We have learned in a Boraitha: A withered palm branch is invalid, but R. Jehudah makes it valid. Said Rabha: They differ only about a Lulab that is rabbinical. The sages hold that we compare a Lulab to a citron: as the citron must be beautiful, because it is written hadar (beauty), so the Lulab must be beautiful; and R. Jehudah does not hold this theory, and says that a Lulab need not be beautiful, but a withered citron, according to all, is invalid. Does R. Jehudah require that a citron shall be beautiful? Did we not learn in a Boraitha: The four kinds that are with the Lulab, as there must not be less, so nothing shall be added to them? If one did not find a citron, he cannot replace it with a lemon or a pomegranate, or anything else; and if they are withered they are valid, but if dried, then invalid. R. Jehudah, however, said: Even when dry, they are valid. And he says again: The inhabitants of great cities used to transmit their Lulabs to their grandchildren. And they answered him: This cannot prove, because the places where such things are rarities do not prove. Hence we see that R. Jehudah said that even dry ones are valid, and this includes also citrons? Nay, R. Jehudah meant only the Lulab when he said dry ones are valid.

The text says: "If he cannot find a citron, he shall not replace it with a lemon," etc. Is not this self-evident? One might say, he shall replace it with something, lest the command. of a citron should be forgotten: it comes to teach us that if it would be done so, the later generations might use such things forever. Come and hear: An old citron is invalid, but R. Jehudah says it is valid. Is this not a contradiction to the saying of Rabha 1 above, that R. Jehudah meant only the Lulab, and not a citron? Yea, it is a contradiction. But how can R. Jehudah say that an old one is valid? is it not written hadar (beautiful)? R. Jehudah explains the word hadar 1 not to mean "beauty," but "dwelling"; that means, a fruit which dwells on its tree the whole year.

"If the point was broken off." Said R. Huna: If it is broken off; but if it is only split, it is valid. But have we not learned in a Boraitha: A bristly Lulab or one crooked like a scythe, a split one, a hardened one, is invalid. But if it seems hardened, and in reality is not, it is valid. Hence we see that a split one is also invalid? Said R. Papa: By "split" is here meant one growing as a fork, into two different directions. "Crooked like a scythe," said Rabha; "that is only if it is bent forward, but if backward it is natural, and it is valid." Said R. Na'hman: If bent sideways, it is as if forward. According to others, R. Na'hman says it is as if bent backward. Rabha said again: A Lulab that has all the leaves on one side, and on the other side none at all, is blemished and is invalid.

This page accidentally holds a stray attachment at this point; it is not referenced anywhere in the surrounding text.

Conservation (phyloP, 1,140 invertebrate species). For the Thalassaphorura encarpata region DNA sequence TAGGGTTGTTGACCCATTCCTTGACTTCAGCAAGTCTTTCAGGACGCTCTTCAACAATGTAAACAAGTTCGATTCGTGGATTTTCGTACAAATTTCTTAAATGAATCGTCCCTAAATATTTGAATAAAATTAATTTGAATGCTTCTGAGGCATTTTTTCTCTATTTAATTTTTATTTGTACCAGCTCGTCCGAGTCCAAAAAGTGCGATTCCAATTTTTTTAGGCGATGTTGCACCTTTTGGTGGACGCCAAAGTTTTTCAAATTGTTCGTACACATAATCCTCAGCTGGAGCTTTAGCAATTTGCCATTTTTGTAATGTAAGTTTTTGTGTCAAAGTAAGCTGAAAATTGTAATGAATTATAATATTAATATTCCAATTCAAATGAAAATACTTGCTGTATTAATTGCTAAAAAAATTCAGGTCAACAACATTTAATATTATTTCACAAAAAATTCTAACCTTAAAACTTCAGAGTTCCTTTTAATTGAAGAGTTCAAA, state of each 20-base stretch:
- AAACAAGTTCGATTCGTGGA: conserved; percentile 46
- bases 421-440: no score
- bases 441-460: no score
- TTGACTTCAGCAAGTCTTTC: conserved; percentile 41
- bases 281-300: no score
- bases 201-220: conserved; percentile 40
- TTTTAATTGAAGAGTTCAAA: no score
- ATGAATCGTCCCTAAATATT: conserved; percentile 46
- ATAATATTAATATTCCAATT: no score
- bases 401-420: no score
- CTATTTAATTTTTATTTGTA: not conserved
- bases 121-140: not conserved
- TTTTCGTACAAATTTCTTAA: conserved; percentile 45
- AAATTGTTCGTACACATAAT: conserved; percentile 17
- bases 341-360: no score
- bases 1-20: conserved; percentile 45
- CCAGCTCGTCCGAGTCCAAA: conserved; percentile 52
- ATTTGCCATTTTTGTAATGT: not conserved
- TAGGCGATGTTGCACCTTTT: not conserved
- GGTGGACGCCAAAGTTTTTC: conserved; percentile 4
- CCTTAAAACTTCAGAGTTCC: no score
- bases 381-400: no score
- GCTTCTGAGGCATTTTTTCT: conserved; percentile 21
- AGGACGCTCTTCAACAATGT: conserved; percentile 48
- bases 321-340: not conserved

"If the leaves were torn off." Said R. Papa: By torn off is meant that it is made like a broom. What is meant by dissevered? When the leaves grow as branches of a tree, in different directions.

R. Papa put a question: If the "twins" of the Lulab are divided, how is the law (the double leaves on a palm branch are called "twins")? Come and hear: R. Mathun in the name of R. Joshuah b. Levi said: If the "twins" are divided, it is as if the leaves were torn off, and it is invalid.

"R. Jehudah says," etc. We have learned in a Boraitha: R. Jehudah said in the name of R. Tarphon: The expression "branches of palm trees" is Kapoth Tmarim. As the word kapoth signifies in Aramaic "bound," "tied," if the Lulab was separated, it must be tied together. Said Rabhina to R. Ashi: How is it known that by Kapoth Tmarim is meant a young Lulab that has been the first year on the tree? Perhaps the branches are meant when they are two or three years old, when the leaves spread on all sides? We require that they shall be tied together, and in that case they cannot be tied at all.

"A Lulab from the Iron Mount." Said Abayi The case is only when the top of one reaches the lower part of the one that grows over it; but if not, they are invalid.


"A Lulab three spans long." Said R. Jehudah in the name of Samuel: The prescribed size for a myrtle bough and willow is three spans, and of the Lulab four, so that the Lulab shall be one span higher than the myrtle bough and willow when they are tied, R. Parnach in the name of R. Johanan said: (Not the leaves, but) the back of the Lulab, should be one span higher. Come and hear: The prescribed size of a myrtle bough and willow is three spans, of a Lulab four spans: is it not meant with the leaves? Nay, it is meant, besides the leaves. The Boraitha says farther on: R. Tarphon says: It shall be measured with an ell of five spans. Said Rabha: May the Lord forgive R. Tarphon for such teaching: A myrtle bough of three spans is not to be found, and he calls for a myrtle bough of the length of five spans. When Rabbin came from Palestine, he said that R. Tarphon meant to say so: An ell which was five spans, consider it as if it was six spans, and three spans of this take off for the myrtle bough, and the remainder, which is about two and a half, for the Lulab. If it is so, then it is a contradiction to Samuel, for according to R. Tarphon the myrtle bough would be only two and a half spans, and Samuel said it must be three spans? Samuel was not particular in his decision, and said more rigorously, three. But, nevertheless, R. Huna says in his name that the halakhah prevails according to R. Tarphon.